G20 nations weighed down by weak economic growth and lack of decent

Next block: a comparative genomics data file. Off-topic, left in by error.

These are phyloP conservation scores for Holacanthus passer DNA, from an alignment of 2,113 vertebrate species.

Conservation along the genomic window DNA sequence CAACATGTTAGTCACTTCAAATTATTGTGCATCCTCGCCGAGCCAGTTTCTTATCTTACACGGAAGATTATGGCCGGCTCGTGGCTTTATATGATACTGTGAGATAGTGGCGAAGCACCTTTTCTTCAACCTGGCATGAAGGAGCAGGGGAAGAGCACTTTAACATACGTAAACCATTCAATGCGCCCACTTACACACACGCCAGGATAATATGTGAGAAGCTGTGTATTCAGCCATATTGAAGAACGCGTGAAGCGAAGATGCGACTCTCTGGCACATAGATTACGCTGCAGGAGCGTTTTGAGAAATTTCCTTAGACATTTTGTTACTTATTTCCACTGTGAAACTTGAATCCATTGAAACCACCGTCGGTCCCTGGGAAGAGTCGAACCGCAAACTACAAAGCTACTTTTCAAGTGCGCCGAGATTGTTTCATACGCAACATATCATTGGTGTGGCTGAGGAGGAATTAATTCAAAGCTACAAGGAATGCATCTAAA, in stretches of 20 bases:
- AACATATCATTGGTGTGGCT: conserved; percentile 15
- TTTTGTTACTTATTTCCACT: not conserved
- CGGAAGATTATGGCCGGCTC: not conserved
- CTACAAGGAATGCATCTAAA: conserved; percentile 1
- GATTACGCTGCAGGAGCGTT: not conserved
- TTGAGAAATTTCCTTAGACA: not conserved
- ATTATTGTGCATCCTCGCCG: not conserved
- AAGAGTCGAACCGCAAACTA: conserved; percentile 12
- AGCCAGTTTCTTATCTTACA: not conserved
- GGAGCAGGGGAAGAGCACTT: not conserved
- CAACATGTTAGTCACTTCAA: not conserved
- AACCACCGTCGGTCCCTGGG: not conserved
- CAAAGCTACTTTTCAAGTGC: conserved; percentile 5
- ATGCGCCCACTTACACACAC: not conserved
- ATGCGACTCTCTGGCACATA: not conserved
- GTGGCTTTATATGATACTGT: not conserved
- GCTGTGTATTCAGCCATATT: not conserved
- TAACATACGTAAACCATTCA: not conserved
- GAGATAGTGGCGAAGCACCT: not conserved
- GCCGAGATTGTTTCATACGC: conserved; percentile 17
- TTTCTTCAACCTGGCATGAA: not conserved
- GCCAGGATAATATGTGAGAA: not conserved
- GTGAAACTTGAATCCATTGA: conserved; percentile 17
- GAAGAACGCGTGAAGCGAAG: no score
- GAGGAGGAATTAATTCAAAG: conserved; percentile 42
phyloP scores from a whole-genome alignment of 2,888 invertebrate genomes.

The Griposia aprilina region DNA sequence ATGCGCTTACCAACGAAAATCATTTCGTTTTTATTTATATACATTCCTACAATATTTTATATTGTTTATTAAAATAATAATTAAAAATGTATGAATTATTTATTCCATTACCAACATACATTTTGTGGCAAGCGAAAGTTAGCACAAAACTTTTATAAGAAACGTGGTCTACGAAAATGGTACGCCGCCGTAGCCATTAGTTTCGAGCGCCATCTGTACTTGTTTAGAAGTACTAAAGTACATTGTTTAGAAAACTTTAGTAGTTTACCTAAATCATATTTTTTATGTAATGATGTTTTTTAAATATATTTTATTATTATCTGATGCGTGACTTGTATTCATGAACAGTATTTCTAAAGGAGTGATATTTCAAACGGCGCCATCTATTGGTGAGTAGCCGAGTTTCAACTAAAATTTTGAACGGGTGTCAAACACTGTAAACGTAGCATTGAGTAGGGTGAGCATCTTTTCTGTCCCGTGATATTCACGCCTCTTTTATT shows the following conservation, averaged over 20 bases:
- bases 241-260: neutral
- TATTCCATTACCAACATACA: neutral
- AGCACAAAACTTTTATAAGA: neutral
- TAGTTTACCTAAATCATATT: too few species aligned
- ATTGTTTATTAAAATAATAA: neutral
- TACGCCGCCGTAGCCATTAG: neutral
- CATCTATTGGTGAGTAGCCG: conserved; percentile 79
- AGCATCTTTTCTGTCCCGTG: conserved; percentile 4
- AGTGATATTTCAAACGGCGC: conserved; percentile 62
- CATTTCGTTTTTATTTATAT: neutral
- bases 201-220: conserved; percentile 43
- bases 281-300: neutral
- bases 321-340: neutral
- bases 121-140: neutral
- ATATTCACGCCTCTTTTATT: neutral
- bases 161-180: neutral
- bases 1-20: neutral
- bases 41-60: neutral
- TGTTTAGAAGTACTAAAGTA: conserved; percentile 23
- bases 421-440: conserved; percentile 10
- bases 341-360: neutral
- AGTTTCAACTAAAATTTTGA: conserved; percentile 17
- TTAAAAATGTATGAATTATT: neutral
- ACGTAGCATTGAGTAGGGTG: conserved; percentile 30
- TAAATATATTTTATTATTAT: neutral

The report G20 Labour Markets 2015: Strengthening the Link between Growth and Employment, compiled by the International Labour Organization (ILO), the Organisation for Economic Co-operation and Development (OECD) and the World Bank Group, reveals that growth among G20 economies averaged 3.2 per cent over the last three years compared to 4.1 per cent from 2000 to 2007. “A weak economic recovery continues to weigh heavily on G20 labour markets, while the persistent lack of decent jobs is in turn hurting the recovery,” said ILO Director-General Guy Ryder, who is set to participate in the G20 labour and employment ministers meeting and their joint meeting with finance ministers. The joint meeting will aid G20 leaders by integrating policy initiatives that work on both the demand and supply side of labour markets, he added.The report also notes that the unemployment rate remains cause for concern. It rose from 5.1 to 6.0 percent between 2007 and 2009, and remains high at 5.8 percent in 2014. This has resulted in an estimated shortfall of 50 million jobs across the G20 (comprised of 19 countries and the European Union) compared to the start of the crisis. It is not only the quantity of jobs that has fallen, but the quality, notes the report. Many G20 country jobs created between 2009 and 2014 are part-time, offering lower wages, less job security, and weaker social protection coverage.Some 51 per cent of workers in emerging G20 countries were in “vulnerable employment” in 2014. The report notes that while this is an improvement, it is still an unacceptably high number. Wage growth, meanwhile, has suffered a significant slowdown, which, combined with the jobs gap, has led to a decline in the labour share of national income and rising inequality in most G20 economies.“As this report clearly states, we need a comprehensive and multi-sectoral approach to reverse the current self-reinforcing cycle of slow growth, low job creation, weak wage and income growth and low investment,” said Mr. Ryder. “Policies that reverse the worrying trends towards greater inequality can both accelerate economic recovery and make growth more inclusive.”

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